Schmidtlein responded that social media companies “have a ton of information about your interests that I would say is just as powerful.”

The company has also argued that its strength in the market is weak as the Internet is continually renewed. Previously in trial, noted that many experts once considered it irrefutable that Yahoo would always be dominant in search. Today, he said younger tech consumers sometimes think of Google as “Grandpa Google.”

Government lawyers also argued that the technology company should be sanctioned for the “systemic destruction of documents” that they say was carried out to intentionally conceal evidence of monopolistic intentions and practices.

Evidence at trial showed that Google lawyers advised employees to ensure their work chats were not saved because of their potential legal implications.

The government asked Mehta to impose a penalty that would allow the judge to infer that all the deleted chats were unfavorable to Google because of their anticompetitive intent.

Mehta said he was not sure whether he would accept the government’s request, but he sharply criticized its document retention practices and speculated that there should be some kind of penalty.

“Google’s document retention policy leaves a lot to be desired,” he said. “I’m surprised, or surprised, that a company would let its employees decide when to keep documents.”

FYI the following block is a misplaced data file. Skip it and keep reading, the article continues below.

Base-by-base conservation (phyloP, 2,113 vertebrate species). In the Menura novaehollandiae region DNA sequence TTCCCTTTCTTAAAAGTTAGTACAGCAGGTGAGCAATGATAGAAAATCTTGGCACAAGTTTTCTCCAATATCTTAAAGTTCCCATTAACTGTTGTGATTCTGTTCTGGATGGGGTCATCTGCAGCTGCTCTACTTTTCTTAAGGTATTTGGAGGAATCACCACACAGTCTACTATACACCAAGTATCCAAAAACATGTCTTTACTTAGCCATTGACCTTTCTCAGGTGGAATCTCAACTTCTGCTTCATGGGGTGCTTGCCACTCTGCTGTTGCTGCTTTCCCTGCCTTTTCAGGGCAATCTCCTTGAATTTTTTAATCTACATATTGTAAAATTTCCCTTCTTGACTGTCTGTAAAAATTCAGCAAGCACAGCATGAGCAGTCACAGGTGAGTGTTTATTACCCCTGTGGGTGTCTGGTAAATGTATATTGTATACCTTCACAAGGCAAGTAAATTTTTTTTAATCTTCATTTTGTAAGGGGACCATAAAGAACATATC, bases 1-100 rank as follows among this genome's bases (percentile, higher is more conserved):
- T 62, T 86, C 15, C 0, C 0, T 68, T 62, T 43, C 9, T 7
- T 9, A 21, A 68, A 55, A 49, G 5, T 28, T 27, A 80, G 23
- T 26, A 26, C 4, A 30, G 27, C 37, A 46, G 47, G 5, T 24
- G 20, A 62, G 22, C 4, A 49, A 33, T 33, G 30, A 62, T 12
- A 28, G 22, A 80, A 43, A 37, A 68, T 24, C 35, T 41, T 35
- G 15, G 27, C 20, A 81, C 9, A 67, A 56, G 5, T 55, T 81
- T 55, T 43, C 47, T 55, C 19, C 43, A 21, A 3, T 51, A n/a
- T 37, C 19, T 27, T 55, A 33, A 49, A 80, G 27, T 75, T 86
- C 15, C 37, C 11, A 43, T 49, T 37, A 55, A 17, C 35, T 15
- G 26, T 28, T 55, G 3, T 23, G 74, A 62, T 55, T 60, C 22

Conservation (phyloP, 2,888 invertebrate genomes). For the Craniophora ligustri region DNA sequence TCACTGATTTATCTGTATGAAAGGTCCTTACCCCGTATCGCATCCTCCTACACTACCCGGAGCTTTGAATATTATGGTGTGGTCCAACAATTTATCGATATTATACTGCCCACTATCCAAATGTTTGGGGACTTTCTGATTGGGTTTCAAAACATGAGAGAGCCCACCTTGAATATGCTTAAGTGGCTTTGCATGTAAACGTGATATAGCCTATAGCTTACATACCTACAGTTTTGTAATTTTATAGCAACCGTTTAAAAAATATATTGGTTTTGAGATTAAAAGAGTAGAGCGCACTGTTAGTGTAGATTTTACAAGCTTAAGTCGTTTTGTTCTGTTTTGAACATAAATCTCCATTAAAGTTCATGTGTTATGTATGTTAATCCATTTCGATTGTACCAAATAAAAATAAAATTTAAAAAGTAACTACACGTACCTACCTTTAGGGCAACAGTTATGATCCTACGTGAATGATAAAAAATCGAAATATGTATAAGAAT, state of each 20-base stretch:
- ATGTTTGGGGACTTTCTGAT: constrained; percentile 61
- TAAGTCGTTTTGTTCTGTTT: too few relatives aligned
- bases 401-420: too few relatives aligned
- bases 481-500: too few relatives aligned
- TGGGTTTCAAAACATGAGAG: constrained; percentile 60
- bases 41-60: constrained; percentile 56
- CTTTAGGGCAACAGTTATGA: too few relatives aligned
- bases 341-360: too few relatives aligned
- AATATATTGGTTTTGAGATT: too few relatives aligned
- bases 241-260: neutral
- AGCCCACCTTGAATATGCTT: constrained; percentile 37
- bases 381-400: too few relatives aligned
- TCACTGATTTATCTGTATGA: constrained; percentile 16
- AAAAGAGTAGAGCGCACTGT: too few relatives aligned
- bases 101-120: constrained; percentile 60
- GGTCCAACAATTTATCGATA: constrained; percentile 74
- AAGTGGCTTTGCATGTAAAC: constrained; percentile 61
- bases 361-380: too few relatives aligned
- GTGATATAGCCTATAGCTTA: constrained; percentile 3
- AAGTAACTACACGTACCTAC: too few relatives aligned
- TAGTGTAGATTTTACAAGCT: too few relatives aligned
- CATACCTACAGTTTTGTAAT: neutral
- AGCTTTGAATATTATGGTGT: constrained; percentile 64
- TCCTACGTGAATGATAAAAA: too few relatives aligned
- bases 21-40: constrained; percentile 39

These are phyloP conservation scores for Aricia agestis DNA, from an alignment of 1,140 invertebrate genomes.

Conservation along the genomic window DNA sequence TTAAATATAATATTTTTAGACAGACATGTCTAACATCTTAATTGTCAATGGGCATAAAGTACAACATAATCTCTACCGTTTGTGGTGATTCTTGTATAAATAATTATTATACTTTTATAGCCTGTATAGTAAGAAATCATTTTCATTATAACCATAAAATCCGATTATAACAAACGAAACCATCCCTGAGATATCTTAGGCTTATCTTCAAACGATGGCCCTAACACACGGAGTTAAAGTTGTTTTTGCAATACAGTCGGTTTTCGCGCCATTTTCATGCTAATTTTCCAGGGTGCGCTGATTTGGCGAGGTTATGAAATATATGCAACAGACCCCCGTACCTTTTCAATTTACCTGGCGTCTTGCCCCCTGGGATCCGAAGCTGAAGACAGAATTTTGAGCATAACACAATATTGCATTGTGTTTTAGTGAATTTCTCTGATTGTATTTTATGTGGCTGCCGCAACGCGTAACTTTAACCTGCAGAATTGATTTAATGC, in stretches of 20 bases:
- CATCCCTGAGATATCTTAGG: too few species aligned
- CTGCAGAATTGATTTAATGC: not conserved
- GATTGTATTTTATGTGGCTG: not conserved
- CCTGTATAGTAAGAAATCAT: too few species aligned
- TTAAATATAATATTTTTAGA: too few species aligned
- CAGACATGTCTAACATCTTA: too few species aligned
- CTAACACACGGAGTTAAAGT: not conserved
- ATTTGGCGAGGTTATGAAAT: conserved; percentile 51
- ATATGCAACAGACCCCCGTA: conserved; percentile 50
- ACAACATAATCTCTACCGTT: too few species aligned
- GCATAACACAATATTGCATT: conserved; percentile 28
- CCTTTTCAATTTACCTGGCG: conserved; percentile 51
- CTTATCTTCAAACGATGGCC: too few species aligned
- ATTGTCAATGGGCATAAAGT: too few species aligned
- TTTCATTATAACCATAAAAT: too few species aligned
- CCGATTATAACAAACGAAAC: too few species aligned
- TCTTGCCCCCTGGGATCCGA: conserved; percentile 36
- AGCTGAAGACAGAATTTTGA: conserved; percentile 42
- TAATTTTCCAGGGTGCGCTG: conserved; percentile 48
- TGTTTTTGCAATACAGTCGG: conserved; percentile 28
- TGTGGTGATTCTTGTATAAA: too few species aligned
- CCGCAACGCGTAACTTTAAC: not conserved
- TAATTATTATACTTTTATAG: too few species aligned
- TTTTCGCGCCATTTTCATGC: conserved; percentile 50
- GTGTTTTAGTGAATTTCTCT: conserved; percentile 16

Google attorney Colette Connor defended the company’s practice of generally not preserving internal company chats. “Given the typical usage of chats, it was reasonable,” she said.

While Google’s search services are free to consumers, the company generates revenue from searches by selling ads that accompany a user’s search results.

Justice Department attorney David Dahlquist said during arguments Friday that Google was able to increase its advertising revenue by growing the number of queries submitted until about 2015, when query growth slowed and they needed to make more money. with each search.

The government argues that Google’s search engine monopoly allows it to charge artificially higher prices to advertisers, which are eventually passed on to consumers.

“Price increases should be limited by competition,” Dahlquist said. “It should be the market that decides what the price increases are.”

Dahlquist said internal Google documents show that the company, free from real competition, began modifying its advertising algorithms to sometimes provide worse search ad results to users if it would increase revenue.

Google lawyer Schmidtlein said the record shows its search ads have become more effective and more useful to consumers over time, increasing from a 10% click-through rate to 30%.

Mehta has not yet said when he will govern, although it is expected that it could take several months.

If it finds that Google violated the law, then it would schedule a “remedies” phase of the trial to determine what should be done to strengthen competition in the search engine market. The government has not yet said what type of remedy it would seek.